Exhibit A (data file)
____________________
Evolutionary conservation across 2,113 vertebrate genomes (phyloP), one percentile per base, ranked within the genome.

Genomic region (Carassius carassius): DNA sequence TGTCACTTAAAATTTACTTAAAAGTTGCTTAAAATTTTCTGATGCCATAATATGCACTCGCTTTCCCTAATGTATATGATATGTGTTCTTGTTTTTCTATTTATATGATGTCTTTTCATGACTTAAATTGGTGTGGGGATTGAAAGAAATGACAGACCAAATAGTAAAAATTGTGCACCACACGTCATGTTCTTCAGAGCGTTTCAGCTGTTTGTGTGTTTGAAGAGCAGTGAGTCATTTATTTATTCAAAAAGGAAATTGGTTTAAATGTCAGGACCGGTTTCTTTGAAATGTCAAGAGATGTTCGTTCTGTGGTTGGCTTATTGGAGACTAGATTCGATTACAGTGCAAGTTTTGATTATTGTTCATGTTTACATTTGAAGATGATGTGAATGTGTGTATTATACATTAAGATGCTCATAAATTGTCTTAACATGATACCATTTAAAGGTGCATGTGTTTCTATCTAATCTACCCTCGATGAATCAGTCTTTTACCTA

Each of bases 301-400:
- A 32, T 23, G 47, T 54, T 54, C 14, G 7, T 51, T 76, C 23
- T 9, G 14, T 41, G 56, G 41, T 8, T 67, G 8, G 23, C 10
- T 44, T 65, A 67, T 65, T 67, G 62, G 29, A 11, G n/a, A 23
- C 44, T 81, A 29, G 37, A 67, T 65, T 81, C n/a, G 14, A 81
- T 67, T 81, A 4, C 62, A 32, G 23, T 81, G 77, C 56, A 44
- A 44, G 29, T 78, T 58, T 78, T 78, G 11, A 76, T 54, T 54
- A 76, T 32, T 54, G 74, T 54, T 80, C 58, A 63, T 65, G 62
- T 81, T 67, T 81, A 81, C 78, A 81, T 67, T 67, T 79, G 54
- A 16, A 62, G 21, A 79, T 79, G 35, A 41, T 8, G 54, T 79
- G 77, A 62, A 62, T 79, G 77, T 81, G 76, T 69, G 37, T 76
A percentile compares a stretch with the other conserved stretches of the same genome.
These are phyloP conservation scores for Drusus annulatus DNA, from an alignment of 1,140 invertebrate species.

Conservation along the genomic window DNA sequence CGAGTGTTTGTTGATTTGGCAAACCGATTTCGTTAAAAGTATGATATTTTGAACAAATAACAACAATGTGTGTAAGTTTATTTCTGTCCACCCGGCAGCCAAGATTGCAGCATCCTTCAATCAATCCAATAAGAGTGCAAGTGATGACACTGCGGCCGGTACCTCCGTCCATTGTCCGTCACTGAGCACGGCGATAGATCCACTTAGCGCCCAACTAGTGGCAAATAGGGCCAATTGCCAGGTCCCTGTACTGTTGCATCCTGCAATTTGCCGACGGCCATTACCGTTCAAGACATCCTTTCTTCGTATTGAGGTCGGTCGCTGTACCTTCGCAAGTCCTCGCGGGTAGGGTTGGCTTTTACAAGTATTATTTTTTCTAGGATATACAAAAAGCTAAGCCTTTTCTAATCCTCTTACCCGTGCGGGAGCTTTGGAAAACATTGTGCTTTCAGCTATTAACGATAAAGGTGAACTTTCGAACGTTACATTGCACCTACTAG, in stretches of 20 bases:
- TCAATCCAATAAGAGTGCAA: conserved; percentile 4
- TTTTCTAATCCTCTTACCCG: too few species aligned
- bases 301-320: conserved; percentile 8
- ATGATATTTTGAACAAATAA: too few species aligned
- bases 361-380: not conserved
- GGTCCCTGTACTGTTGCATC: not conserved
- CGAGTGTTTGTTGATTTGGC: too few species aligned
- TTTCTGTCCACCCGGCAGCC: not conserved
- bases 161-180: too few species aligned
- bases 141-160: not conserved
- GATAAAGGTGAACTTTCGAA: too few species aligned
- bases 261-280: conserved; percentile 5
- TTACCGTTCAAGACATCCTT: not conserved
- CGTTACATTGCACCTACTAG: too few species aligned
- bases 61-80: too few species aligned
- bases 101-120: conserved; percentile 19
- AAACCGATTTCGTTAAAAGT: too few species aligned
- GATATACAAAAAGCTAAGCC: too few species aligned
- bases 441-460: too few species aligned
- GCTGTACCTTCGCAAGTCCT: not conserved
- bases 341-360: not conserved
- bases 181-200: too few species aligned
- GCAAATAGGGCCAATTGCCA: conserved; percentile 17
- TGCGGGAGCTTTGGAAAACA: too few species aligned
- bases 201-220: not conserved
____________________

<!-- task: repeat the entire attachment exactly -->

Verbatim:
Evolutionary conservation across 2,113 vertebrate genomes (phyloP), one percentile per base, ranked within the genome.

Genomic region (Carassius carassius): DNA sequence TGTCACTTAAAATTTACTTAAAAGTTGCTTAAAATTTTCTGATGCCATAATATGCACTCGCTTTCCCTAATGTATATGATATGTGTTCTTGTTTTTCTATTTATATGATGTCTTTTCATGACTTAAATTGGTGTGGGGATTGAAAGAAATGACAGACCAAATAGTAAAAATTGTGCACCACACGTCATGTTCTTCAGAGCGTTTCAGCTGTTTGTGTGTTTGAAGAGCAGTGAGTCATTTATTTATTCAAAAAGGAAATTGGTTTAAATGTCAGGACCGGTTTCTTTGAAATGTCAAGAGATGTTCGTTCTGTGGTTGGCTTATTGGAGACTAGATTCGATTACAGTGCAAGTTTTGATTATTGTTCATGTTTACATTTGAAGATGATGTGAATGTGTGTATTATACATTAAGATGCTCATAAATTGTCTTAACATGATACCATTTAAAGGTGCATGTGTTTCTATCTAATCTACCCTCGATGAATCAGTCTTTTACCTA

Each of bases 301-400:
- A 32, T 23, G 47, T 54, T 54, C 14, G 7, T 51, T 76, C 23
- T 9, G 14, T 41, G 56, G 41, T 8, T 67, G 8, G 23, C 10
- T 44, T 65, A 67, T 65, T 67, G 62, G 29, A 11, G n/a, A 23
- C 44, T 81, A 29, G 37, A 67, T 65, T 81, C n/a, G 14, A 81
- T 67, T 81, A 4, C 62, A 32, G 23, T 81, G 77, C 56, A 44
- A 44, G 29, T 78, T 58, T 78, T 78, G 11, A 76, T 54, T 54
- A 76, T 32, T 54, G 74, T 54, T 80, C 58, A 63, T 65, G 62
- T 81, T 67, T 81, A 81, C 78, A 81, T 67, T 67, T 79, G 54
- A 16, A 62, G 21, A 79, T 79, G 35, A 41, T 8, G 54, T 79
- G 77, A 62, A 62, T 79, G 77, T 81, G 76, T 69, G 37, T 76
A percentile compares a stretch with the other conserved stretches of the same genome.
These are phyloP conservation scores for Drusus annulatus DNA, from an alignment of 1,140 invertebrate species.

Conservation along the genomic window DNA sequence CGAGTGTTTGTTGATTTGGCAAACCGATTTCGTTAAAAGTATGATATTTTGAACAAATAACAACAATGTGTGTAAGTTTATTTCTGTCCACCCGGCAGCCAAGATTGCAGCATCCTTCAATCAATCCAATAAGAGTGCAAGTGATGACACTGCGGCCGGTACCTCCGTCCATTGTCCGTCACTGAGCACGGCGATAGATCCACTTAGCGCCCAACTAGTGGCAAATAGGGCCAATTGCCAGGTCCCTGTACTGTTGCATCCTGCAATTTGCCGACGGCCATTACCGTTCAAGACATCCTTTCTTCGTATTGAGGTCGGTCGCTGTACCTTCGCAAGTCCTCGCGGGTAGGGTTGGCTTTTACAAGTATTATTTTTTCTAGGATATACAAAAAGCTAAGCCTTTTCTAATCCTCTTACCCGTGCGGGAGCTTTGGAAAACATTGTGCTTTCAGCTATTAACGATAAAGGTGAACTTTCGAACGTTACATTGCACCTACTAG, in stretches of 20 bases:
- TCAATCCAATAAGAGTGCAA: conserved; percentile 4
- TTTTCTAATCCTCTTACCCG: too few species aligned
- bases 301-320: conserved; percentile 8
- ATGATATTTTGAACAAATAA: too few species aligned
- bases 361-380: not conserved
- GGTCCCTGTACTGTTGCATC: not conserved
- CGAGTGTTTGTTGATTTGGC: too few species aligned
- TTTCTGTCCACCCGGCAGCC: not conserved
- bases 161-180: too few species aligned
- bases 141-160: not conserved
- GATAAAGGTGAACTTTCGAA: too few species aligned
- bases 261-280: conserved; percentile 5
- TTACCGTTCAAGACATCCTT: not conserved
- CGTTACATTGCACCTACTAG: too few species aligned
- bases 61-80: too few species aligned
- bases 101-120: conserved; percentile 19
- AAACCGATTTCGTTAAAAGT: too few species aligned
- GATATACAAAAAGCTAAGCC: too few species aligned
- bases 441-460: too few species aligned
- GCTGTACCTTCGCAAGTCCT: not conserved
- bases 341-360: not conserved
- bases 181-200: too few species aligned
- GCAAATAGGGCCAATTGCCA: conserved; percentile 17
- TGCGGGAGCTTTGGAAAACA: too few species aligned
- bases 201-220: not conserved